MATLAB For Dummies
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You can add animation using MATLAB. The static image playback approach, also called a movie, requires that you grab a series of screenshots of your data as it changes by calling getframe().

Most of the examples of using getframe() show it being used to grab the default object, which are the axes. However, you can supply a handle to any object and make it the focus of your movie. In addition, you can specify that only part of the target object appear in the movie by specifying a cropping rectangle using one of the arguments.

This feature lets you do things like create wipe effects, where you focus in on one object and progressively reveal the rest of the plot from there by changing the rectangular settings.

The frames are placed in a matrix. After you have collected enough frames, you can play your movie using the movie() function. This function accepts a number of inputs, but the three most common are the matrix holding the data to play, the number of times you want to play the movie, and the rate at which to play the movie (the frames per section, or fps).

Here is a typical use of the getframe() and movie() functions.

YSource = [1, 2, 5; 2, 4, 8; 7, 9, 10];
Bar1 = bar3(YSource);
rotate(Bar1, [0, 0, 1], 270)
FigHandle = gcf();
for Frame = 1:32
 Frames(Frame) = getframe(FigHandle,...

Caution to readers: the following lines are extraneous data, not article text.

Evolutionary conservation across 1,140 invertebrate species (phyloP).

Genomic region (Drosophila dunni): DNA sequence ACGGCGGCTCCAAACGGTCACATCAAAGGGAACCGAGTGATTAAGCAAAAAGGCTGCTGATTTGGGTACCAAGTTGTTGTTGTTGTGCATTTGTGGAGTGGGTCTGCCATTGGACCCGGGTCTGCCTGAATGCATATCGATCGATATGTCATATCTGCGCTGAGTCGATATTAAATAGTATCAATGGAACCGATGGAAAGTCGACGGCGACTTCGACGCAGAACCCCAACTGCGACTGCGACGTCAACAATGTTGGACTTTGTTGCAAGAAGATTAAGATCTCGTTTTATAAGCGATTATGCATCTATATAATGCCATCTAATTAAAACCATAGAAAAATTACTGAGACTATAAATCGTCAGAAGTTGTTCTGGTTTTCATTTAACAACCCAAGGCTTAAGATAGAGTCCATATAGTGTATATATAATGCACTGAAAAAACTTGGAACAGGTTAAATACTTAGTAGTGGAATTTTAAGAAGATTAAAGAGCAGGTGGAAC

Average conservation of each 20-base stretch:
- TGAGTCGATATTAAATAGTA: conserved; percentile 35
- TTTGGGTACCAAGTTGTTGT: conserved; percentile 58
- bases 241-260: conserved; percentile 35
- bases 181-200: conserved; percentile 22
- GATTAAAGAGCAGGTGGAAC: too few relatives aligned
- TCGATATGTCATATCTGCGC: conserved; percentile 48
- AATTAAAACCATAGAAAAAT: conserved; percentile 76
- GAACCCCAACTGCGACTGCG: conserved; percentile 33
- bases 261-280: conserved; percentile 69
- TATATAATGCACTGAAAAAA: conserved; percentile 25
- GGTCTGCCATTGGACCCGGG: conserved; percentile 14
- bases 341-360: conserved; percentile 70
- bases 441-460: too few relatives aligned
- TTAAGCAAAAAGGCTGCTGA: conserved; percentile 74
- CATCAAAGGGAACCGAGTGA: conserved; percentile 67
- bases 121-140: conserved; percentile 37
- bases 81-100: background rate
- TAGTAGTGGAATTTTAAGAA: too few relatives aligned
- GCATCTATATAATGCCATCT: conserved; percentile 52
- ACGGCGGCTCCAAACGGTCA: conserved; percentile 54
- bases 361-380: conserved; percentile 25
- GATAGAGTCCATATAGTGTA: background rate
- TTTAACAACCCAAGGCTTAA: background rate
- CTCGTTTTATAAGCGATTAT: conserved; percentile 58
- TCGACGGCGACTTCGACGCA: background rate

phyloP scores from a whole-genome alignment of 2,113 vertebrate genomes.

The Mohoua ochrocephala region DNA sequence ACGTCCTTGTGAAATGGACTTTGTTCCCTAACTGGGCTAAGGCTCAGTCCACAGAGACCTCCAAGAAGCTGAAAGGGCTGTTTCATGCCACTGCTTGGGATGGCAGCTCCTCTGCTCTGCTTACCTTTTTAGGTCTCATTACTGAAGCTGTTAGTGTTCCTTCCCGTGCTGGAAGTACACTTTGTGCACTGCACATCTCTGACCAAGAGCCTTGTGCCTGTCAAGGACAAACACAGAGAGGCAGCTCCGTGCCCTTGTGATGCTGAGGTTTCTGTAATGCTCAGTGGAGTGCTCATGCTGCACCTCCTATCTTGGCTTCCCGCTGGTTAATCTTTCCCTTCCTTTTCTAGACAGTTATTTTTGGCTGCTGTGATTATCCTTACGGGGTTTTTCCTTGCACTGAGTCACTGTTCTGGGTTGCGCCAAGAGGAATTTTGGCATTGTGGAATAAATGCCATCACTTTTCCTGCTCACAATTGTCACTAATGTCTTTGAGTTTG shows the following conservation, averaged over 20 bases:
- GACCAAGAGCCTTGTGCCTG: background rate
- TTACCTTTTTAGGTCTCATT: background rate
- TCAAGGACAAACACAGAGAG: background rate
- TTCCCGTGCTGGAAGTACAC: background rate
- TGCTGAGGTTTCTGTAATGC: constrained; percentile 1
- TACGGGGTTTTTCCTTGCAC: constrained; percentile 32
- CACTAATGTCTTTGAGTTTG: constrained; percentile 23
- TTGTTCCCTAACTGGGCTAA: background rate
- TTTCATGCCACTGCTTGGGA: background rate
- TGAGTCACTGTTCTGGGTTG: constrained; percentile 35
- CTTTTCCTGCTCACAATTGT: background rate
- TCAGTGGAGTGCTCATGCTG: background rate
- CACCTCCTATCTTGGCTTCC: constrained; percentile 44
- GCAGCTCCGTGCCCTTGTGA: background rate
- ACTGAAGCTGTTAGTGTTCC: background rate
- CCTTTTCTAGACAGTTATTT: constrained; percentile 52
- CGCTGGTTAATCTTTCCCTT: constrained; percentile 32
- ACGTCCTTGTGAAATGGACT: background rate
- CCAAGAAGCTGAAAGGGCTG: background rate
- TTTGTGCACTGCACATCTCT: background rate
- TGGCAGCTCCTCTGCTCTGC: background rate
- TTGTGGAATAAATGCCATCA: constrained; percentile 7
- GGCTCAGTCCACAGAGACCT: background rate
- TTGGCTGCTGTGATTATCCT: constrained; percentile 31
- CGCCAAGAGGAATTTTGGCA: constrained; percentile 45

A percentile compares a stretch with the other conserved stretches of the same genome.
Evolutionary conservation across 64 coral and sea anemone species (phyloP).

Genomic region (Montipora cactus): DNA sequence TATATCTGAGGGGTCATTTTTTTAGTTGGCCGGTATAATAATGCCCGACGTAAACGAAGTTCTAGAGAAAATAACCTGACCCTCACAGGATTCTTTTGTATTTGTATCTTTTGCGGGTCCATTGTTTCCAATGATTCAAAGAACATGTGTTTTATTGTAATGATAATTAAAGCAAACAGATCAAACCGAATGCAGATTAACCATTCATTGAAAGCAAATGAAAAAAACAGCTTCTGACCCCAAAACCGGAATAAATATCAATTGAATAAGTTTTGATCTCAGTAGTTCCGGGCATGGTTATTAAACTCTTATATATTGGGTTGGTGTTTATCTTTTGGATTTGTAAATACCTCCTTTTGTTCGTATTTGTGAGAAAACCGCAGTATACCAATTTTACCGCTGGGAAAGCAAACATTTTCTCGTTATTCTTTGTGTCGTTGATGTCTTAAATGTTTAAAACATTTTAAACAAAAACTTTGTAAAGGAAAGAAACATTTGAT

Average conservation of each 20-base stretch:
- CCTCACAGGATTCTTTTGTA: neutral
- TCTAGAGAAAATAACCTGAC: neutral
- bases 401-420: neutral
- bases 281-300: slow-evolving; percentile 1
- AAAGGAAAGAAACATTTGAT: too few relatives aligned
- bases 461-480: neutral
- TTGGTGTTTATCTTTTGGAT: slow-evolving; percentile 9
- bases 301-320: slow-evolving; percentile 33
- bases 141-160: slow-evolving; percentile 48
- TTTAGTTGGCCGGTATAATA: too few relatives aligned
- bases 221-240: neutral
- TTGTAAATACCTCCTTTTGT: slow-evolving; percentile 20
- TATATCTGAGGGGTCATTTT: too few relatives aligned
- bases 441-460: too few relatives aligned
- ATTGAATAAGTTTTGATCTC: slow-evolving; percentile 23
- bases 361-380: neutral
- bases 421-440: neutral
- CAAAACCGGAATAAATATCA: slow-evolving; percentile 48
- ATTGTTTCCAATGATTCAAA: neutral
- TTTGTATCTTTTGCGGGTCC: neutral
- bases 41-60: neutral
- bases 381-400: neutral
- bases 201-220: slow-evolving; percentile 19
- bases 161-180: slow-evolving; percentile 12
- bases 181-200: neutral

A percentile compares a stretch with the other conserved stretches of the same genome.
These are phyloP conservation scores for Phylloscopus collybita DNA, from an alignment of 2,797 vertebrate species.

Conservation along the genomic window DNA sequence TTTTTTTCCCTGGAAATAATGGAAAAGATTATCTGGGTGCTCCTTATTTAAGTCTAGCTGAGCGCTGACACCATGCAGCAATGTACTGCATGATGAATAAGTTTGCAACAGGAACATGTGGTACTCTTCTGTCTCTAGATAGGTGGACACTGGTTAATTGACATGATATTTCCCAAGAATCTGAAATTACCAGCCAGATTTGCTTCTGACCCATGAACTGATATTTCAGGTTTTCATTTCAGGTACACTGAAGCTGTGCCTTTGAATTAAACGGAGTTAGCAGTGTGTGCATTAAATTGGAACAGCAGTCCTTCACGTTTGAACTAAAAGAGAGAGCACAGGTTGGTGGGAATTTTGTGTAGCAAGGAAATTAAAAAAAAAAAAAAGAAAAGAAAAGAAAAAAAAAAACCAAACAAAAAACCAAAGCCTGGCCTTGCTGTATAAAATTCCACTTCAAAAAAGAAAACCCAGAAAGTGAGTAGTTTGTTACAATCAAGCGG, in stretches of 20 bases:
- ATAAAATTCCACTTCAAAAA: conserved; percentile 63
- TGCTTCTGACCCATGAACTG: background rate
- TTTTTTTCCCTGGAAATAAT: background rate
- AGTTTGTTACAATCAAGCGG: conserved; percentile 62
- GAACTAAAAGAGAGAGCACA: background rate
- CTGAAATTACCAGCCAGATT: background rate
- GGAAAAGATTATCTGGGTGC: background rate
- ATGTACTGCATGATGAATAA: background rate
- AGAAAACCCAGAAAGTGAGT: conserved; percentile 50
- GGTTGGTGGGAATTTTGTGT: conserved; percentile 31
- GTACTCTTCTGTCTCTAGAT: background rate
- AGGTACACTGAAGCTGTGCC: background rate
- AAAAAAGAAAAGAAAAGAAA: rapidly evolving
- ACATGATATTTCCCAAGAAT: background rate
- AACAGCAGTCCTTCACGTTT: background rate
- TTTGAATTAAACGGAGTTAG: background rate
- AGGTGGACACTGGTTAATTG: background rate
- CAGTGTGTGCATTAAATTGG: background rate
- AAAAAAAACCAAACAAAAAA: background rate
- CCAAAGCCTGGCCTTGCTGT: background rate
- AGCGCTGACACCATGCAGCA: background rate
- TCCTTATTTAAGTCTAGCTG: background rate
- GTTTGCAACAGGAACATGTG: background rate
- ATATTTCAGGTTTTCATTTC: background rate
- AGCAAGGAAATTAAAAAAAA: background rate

[0, 0, 15 * Frame, 15 * Frame]);
movie(FigHandle, Frames, 1, 5);

The code begins by creating a 3D bar chart and rotating it so that you can easily see the bars. The rotate() function accepts three arguments in this case: the handle of the bar chart; a vector containing indicators of which axis to turn (x, y, and z); and the amount to rotate the bar chart in degrees. In this case, the plot rotates around the z-axis.

You can add a call to rotate3d(‘on’) to allow mouse-based rotation of the figure by the user. When you no longer want to allow rotation, call rotate3d(‘off’) instead. Calling rotate3d() by itself toggles between the on and off state. When you supply a handle to the rotate3d() function, the changes affect the figure pointed to by the handle rather than the current figure.

The next step is to generate the movie data. The data consists of 32 frames of data. Each loop obtains information from the figure as a whole, starting in the lower-left corner of the figure. The width and height of the screenshot increases with each loop, so each screenshot is a little bigger and shows a little more of the image as a whole.

After creating the movie, the code clears the screen and then calls movie() to display the movie onscreen. The screenshots are grabbed using the figure handle, not the axis handle, so the movie must also be played using the figure handle.

This is the first argument to movie(). The next argument is the movie matrix itself. The final two arguments determine the number of times to play the movie (once) and the frame rate to use (5 fps).

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